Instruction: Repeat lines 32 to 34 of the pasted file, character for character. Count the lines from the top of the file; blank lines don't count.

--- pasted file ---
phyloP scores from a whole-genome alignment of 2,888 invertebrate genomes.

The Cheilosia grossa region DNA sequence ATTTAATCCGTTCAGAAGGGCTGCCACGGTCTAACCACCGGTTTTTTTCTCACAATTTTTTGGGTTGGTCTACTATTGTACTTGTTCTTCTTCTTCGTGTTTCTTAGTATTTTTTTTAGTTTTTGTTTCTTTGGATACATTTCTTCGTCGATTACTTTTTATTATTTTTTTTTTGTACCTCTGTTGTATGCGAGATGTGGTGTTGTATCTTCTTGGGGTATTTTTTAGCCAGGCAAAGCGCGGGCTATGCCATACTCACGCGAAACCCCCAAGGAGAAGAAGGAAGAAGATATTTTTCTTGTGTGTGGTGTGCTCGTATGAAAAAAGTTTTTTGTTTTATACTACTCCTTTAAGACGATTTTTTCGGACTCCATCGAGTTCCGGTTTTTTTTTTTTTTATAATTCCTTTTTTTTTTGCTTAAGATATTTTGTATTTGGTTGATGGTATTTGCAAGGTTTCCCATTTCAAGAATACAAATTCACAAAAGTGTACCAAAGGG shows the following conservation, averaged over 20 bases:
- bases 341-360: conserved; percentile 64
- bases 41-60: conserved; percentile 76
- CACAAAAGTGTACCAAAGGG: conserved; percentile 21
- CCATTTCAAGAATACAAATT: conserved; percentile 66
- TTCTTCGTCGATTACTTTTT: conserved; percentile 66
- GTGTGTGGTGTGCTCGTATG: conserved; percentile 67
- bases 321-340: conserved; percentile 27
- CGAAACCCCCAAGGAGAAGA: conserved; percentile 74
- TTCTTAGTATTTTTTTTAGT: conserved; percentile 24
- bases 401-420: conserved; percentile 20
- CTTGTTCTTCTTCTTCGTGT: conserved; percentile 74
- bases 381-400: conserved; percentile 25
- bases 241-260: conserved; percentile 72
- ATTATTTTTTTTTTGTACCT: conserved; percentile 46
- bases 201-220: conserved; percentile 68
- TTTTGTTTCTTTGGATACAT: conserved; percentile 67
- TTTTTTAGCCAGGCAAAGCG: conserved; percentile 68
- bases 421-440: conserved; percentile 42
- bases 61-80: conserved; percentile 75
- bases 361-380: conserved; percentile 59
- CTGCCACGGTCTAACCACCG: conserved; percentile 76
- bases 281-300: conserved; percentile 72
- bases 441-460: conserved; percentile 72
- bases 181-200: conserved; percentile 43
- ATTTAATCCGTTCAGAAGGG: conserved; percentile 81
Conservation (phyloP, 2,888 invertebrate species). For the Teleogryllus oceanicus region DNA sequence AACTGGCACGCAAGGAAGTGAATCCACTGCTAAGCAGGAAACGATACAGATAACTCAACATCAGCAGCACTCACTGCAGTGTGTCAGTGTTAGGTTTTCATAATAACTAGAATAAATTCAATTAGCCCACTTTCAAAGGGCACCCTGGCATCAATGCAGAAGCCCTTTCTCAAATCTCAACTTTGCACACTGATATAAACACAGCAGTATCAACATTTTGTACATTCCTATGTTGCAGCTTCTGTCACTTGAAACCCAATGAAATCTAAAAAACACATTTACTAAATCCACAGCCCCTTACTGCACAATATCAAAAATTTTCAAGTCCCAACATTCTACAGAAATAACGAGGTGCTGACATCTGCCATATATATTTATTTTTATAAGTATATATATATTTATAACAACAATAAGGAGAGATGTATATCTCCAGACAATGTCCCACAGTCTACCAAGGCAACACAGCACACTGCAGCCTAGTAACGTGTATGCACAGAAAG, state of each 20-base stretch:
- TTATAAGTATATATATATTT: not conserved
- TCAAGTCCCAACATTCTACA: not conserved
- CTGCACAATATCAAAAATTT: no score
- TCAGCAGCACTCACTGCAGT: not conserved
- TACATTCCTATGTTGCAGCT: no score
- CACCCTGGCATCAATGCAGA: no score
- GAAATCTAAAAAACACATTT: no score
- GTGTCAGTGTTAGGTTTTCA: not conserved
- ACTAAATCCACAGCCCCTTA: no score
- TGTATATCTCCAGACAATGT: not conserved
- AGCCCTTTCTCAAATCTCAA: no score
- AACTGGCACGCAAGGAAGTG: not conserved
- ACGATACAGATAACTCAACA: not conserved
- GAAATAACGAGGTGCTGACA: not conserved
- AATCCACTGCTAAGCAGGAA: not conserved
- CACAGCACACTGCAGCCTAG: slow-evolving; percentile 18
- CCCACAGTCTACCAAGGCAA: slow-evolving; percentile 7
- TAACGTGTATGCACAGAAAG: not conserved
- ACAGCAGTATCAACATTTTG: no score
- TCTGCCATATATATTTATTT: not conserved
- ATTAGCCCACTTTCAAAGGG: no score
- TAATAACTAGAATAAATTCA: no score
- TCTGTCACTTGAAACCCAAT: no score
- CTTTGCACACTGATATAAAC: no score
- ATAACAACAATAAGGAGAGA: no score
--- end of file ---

- TCAGCAGCACTCACTGCAGT: not conserved
- TACATTCCTATGTTGCAGCT: no score
- CACCCTGGCATCAATGCAGA: no score